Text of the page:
In May 2003, the Yankees once again invaded Nicaragua–this time not armed with M-16s and laser-guided bombs, but bristling with quivers of state-of-the-art, handcrafted, fiberglass and foam wave-killers. Ollie North was unavailable, but Ben Bourgeois, Asher Nolan, Alek Parker, and Brian Toth joined the mission as the first wave of shock troops and deployed to a wave-rich region a few hours' drive southwest of Managua, Nicaragua's capital. Days later, a follow-up assault was launched by the South's famed Outer Banks Confederate Regiment consisting of Noah Snyder, Jesse Hines, and Matt Beacham. While the natives were rumored to be friendly, we expected stiff resistance from the offshore winds that blow for as many as 330 days out of the year. And due to the timing of our mid-May raid, it was a definite possibility that the Pacific Ocean would be laying in ambush, ready to unleash its full fury in a devastating counter attack from the Southern Hemisphere.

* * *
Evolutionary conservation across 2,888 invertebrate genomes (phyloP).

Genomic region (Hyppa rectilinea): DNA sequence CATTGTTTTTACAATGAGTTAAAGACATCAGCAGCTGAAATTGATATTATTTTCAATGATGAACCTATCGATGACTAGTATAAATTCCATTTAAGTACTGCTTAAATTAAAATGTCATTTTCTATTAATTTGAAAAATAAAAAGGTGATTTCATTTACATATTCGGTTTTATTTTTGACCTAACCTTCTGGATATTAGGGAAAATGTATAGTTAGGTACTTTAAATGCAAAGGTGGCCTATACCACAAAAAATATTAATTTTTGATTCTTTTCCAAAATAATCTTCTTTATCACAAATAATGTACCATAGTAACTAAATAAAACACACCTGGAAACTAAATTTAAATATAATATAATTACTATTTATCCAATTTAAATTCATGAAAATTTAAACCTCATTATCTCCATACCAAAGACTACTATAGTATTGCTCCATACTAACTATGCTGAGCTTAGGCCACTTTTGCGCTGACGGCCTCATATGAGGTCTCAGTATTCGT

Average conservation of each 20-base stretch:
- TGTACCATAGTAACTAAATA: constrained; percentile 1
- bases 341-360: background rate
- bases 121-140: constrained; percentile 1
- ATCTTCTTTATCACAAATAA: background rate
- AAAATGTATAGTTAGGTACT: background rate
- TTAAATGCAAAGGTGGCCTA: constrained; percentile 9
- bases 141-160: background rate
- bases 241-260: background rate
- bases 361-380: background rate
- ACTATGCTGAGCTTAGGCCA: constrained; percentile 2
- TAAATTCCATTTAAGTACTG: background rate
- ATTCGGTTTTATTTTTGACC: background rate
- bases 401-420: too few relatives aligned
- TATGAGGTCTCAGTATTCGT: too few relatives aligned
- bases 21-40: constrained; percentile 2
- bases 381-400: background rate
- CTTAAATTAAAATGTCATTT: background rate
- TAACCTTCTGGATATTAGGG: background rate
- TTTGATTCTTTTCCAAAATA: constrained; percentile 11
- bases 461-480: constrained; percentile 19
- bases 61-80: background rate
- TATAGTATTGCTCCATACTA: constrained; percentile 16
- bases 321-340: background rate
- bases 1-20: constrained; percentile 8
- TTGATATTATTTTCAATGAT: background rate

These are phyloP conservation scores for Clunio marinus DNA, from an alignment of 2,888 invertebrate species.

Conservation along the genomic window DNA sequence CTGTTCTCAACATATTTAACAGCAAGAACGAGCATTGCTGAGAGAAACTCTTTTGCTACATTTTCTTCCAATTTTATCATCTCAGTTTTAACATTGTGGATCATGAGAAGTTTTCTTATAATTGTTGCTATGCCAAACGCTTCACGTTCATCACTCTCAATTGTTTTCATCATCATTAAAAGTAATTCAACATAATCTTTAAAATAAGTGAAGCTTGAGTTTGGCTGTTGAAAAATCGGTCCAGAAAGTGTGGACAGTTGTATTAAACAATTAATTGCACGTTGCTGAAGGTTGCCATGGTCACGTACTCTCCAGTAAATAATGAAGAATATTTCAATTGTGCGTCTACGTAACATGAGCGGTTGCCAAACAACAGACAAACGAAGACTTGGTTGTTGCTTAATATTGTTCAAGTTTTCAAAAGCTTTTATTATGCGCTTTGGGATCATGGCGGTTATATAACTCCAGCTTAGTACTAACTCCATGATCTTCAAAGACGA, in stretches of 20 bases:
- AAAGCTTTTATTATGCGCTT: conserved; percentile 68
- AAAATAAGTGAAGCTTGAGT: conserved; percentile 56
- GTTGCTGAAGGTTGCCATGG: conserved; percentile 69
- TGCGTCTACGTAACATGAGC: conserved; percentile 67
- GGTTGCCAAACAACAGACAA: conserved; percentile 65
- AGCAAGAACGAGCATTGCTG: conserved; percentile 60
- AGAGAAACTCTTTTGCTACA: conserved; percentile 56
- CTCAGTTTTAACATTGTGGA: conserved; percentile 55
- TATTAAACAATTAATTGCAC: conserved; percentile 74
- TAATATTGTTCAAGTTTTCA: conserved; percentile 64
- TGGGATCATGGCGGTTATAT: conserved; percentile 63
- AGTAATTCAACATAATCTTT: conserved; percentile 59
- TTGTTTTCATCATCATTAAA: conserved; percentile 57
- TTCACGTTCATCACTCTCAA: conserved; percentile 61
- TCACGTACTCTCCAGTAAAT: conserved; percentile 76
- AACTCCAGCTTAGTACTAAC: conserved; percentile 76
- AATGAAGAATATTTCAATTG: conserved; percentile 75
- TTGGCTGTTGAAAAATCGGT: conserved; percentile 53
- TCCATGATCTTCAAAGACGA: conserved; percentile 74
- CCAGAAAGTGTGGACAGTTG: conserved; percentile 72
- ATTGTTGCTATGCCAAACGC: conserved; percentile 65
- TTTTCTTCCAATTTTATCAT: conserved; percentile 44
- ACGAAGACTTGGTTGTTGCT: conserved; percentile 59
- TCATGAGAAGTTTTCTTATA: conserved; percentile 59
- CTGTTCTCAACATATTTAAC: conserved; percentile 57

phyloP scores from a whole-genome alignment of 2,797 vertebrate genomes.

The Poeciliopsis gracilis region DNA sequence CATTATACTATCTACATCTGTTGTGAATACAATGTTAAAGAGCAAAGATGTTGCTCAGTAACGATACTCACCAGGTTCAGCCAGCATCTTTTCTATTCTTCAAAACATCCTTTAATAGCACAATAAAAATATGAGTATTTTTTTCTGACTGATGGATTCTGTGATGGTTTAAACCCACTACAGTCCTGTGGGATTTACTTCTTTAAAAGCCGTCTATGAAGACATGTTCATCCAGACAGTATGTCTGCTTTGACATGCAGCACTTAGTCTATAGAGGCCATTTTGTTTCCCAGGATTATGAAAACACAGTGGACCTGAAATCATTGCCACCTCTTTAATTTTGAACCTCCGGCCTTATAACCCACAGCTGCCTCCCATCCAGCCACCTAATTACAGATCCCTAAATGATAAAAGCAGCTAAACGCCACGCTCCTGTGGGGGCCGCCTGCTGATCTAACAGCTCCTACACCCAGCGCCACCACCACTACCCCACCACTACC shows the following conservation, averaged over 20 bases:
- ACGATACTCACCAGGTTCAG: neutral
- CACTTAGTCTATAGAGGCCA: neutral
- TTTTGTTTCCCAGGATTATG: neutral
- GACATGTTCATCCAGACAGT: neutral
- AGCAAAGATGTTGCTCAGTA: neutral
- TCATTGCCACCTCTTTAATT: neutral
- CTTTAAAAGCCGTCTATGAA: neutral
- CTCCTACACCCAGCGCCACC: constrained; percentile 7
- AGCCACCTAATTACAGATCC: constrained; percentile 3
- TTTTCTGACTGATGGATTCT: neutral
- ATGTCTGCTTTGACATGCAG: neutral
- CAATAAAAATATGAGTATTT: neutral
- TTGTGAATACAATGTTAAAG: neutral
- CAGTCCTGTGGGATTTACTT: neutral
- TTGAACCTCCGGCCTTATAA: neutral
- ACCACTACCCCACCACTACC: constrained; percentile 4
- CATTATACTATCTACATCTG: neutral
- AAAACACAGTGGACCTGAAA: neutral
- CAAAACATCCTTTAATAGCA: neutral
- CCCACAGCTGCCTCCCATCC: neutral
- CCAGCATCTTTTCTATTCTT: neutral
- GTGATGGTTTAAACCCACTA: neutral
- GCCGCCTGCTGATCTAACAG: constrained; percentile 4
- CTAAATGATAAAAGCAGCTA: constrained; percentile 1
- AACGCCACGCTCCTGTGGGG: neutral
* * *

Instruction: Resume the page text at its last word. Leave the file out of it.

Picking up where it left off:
Managua's modern airport only confirmed the troops' perception of the country's dark past. Pock-marked machine-gun bunkers lined the perimeter, and like predatory insects, glistening rows of modern Russian-made helicopter gunships sat armed and ready on the flight line. After clearing customs, we were met by our blond-haired, blue-eyed guardian angel–Jota Jota–who would serve as our intelligence officer, guide, and liaison with the local resistance. We quickly learned, after piling our mountain of gear into Jota Jota's Toyota Hilux, that he believed every word of Toyota's advertising campaign slogan for the vehicle: Don't drive it, destroy it. Jota Jota only had two driving speeds, fast and faster.